Pop fact: Ceca, like many Serbian gangsta molls, has had a lot of plastic surgery. No one image seems to do her surgery justice, so you'll have to make do with a lovely photo of pre- op Ceca with Arkan, when they were a kind of thuggish Posh and Becks, and one of her after her transformation.

Balkans or bust? Above (top): Svetlana 'Ceca' Raznjatovic pictured with cuddly hubby Zjelto 'Arkan' Raznjatovic. (below) Ceca gives Dolly Parton a run for her money.
This lot are my favourites at the moment, but others worth checking out are Dragana Mirkovic, Semsa Suljakovic, and Sinan Sakic. There are, of course thousands more....
If you fancy a taste of Serbian music, try some of these Serb radio stations (select the ones offering 'Narodna Musika'). Radio Naj, Suton Radio, rtv Mega radio, and Radio Okic, are all Turbofabulous. The quality varies greatly, and you're better off listening to stuff in Itunes than using Real Player.
Since discovering Serb music, I have wanted to visit Belgrade, my musical Mecca. So last year, some friends and I went over for New Year's eve. It was bliss. Folk-tastic! Picture it - early evening in Belgrade, and I am at Serbian friend's house. To his horror and amusement, I insist that we watch the annual folk knees-up on the NTV Pink channel. Pink has a shaky reputation, because it churned out Turbofolk during the Yugoslav wars as well as apolitical fluff. The station's un -PC credentials were compounded by the fact that until 2000, it was owned by a supporter of Mira Markovic's (Milosevic's wife) United Left party. Oh dear.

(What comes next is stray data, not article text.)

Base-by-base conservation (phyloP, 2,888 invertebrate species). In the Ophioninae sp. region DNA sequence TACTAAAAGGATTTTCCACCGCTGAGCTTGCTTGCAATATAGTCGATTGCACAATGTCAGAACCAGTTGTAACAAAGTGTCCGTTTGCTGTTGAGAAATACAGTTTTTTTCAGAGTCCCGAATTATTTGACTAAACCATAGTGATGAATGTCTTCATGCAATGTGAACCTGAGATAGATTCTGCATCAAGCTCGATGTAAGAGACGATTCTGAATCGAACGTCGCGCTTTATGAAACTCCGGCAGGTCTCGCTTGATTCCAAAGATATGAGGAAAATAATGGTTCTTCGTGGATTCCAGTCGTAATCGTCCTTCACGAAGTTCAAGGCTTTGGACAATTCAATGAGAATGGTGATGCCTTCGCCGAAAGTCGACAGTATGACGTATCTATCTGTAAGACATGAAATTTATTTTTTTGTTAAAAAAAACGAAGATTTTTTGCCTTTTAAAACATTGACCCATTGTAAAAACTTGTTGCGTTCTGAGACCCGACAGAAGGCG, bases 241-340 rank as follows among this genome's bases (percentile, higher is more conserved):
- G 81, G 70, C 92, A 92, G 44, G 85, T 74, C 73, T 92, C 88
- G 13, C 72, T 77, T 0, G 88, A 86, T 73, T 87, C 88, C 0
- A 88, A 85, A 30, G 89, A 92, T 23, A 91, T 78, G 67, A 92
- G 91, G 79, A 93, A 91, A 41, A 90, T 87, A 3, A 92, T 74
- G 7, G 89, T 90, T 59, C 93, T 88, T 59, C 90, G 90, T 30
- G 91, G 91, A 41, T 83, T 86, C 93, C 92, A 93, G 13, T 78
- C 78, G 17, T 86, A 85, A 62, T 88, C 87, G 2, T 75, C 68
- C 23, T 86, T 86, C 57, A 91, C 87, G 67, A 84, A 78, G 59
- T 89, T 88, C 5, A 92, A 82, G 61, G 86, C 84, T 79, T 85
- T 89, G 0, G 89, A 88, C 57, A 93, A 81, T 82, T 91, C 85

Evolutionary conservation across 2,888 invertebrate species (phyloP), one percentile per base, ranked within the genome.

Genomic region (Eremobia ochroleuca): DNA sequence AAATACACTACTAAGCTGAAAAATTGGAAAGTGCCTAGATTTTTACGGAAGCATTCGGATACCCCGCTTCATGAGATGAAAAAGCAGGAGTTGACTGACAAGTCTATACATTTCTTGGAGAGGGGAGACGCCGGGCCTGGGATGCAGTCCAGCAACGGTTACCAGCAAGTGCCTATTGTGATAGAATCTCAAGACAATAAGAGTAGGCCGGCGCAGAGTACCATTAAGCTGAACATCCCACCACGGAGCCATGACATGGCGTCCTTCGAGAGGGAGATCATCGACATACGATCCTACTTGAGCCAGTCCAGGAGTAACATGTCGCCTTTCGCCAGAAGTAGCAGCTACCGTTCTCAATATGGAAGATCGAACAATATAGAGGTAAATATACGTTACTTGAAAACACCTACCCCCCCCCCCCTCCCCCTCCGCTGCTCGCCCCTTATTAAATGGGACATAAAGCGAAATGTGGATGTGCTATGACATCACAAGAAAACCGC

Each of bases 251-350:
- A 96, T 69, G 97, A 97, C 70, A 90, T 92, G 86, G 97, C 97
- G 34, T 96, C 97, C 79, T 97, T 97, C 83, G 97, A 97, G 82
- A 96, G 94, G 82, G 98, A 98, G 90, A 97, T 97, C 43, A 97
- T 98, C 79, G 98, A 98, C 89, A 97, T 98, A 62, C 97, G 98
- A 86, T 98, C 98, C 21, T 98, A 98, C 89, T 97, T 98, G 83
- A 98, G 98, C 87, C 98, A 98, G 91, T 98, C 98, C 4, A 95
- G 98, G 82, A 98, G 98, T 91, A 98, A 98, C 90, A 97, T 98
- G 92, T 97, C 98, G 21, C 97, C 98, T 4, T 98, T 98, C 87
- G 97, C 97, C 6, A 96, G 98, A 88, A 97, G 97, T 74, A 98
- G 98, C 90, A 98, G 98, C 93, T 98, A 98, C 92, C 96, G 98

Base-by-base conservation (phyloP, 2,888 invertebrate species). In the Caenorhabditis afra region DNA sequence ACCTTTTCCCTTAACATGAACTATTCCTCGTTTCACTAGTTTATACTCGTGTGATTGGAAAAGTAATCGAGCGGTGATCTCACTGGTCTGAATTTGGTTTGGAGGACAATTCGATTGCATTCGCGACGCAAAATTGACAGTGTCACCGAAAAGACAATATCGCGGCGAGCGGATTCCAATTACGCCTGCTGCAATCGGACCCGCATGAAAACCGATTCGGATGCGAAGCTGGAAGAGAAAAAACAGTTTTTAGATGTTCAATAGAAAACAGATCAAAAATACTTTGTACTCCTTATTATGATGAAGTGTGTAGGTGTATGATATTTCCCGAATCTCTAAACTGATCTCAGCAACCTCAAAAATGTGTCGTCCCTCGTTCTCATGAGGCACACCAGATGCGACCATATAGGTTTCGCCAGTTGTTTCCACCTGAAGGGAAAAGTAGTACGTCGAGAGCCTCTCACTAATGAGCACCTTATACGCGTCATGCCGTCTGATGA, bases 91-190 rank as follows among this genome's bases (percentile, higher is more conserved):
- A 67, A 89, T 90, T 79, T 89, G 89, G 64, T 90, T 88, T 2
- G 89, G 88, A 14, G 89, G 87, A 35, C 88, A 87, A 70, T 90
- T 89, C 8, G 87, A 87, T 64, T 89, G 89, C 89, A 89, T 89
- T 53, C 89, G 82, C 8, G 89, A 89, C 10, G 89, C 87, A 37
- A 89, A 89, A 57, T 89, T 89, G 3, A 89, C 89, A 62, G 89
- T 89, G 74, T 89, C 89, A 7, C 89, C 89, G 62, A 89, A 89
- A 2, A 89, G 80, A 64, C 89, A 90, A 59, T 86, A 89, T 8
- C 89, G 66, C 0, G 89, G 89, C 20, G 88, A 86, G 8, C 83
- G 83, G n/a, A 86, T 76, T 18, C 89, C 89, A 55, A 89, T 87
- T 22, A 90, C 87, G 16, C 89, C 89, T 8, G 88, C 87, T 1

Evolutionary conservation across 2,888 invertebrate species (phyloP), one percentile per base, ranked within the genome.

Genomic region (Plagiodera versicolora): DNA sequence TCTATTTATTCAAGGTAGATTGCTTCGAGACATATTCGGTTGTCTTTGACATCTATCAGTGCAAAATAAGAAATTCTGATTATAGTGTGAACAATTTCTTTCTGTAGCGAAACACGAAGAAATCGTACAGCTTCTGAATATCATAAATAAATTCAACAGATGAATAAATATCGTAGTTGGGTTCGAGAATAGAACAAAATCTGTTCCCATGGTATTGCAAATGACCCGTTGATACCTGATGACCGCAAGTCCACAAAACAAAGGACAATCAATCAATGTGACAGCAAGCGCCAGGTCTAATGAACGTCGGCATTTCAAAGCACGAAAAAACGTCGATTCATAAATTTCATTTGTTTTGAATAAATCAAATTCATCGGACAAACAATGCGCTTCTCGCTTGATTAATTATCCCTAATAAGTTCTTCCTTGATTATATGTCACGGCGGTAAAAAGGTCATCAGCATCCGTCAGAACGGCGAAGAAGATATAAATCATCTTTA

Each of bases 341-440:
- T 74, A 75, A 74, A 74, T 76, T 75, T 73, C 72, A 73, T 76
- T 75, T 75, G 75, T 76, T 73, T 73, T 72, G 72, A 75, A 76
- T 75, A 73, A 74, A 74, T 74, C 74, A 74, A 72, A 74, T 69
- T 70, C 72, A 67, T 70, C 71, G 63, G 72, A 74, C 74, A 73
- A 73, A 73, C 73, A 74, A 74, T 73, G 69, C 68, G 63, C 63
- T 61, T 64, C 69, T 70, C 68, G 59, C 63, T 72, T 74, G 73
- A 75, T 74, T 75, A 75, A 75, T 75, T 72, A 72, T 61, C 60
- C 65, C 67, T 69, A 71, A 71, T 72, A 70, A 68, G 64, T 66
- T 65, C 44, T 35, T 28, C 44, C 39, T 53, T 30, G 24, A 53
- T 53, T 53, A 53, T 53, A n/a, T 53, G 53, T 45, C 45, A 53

Turbo-tastic: NTV Pink

'For god's sake, put your arm down, you fool!'
Mira Markovic with some hanger-on.
But now, in peacetime, under new ownership, and with Turbofolk losing its dodgy reputation, Pink is a bit like ITV, but trashier. It's festive array of Serb folk stars are a sight to behold. Definately worth the drive from Italy. The women, not one of them a day younger than 40, and averaging at least 55, are trussed up like Christmas turkeys - all exposed flesh, short skirts, cleavage, and thick, thick make up. The men are less flashy, dressed more modestly, a bit like head waiters. The singers crowd the stage, vying for the attention of the camera, clearly in competition with one another, but trying to maintain a facade of friendly cameraderie. It gradually becomes a kind of sing-off, each folk-phenomenon out wailing the other. As they lip-synch (yes, lip-synch) their way through a medley of folk greats, a row of dancers in Yugo-kilts do a kind Serbian Riverdance around them. It lasts for ages, but the singers, being the pros that they are, don't let their forced smiles slip for a moment. Afterwards, reeling in the joy of my first NTV Pink experience, I tuck into a fabulous Balkan spread with my friends, and I ask them how I might receive the channel in Germany. They respond with sighs and raise their eyes collectively heavenwards.

Mutton as Kapama? Dragana Mirkovic

30 minutes later- Cut to Republic square, Belgrade 23.40. My friends and I stand in a huge crowd of New Year's revellers. On stage a man who bears a startling resemblance to Father Christmas belts out tune after tune of jump aroundy modern folk to rapturous applause and screams. He is Luis, one of Serbia's top folksters (and whose music I am unable to find). As we jig around to his tunes, avoiding the firecrackers, the count down begins Tri.... Dva... Jeden!!!!! (I count down in Czech, because its a bit like Serbian - well its Slavic innit?).
Irony of ironies - having raved about the music for the previous week, the following night, my companions and I, who are sharing a flat, are kept awake until 4am by a Turbofolk karaoke night taking place in the bar below us......
Until next week....

The right response to Serbian music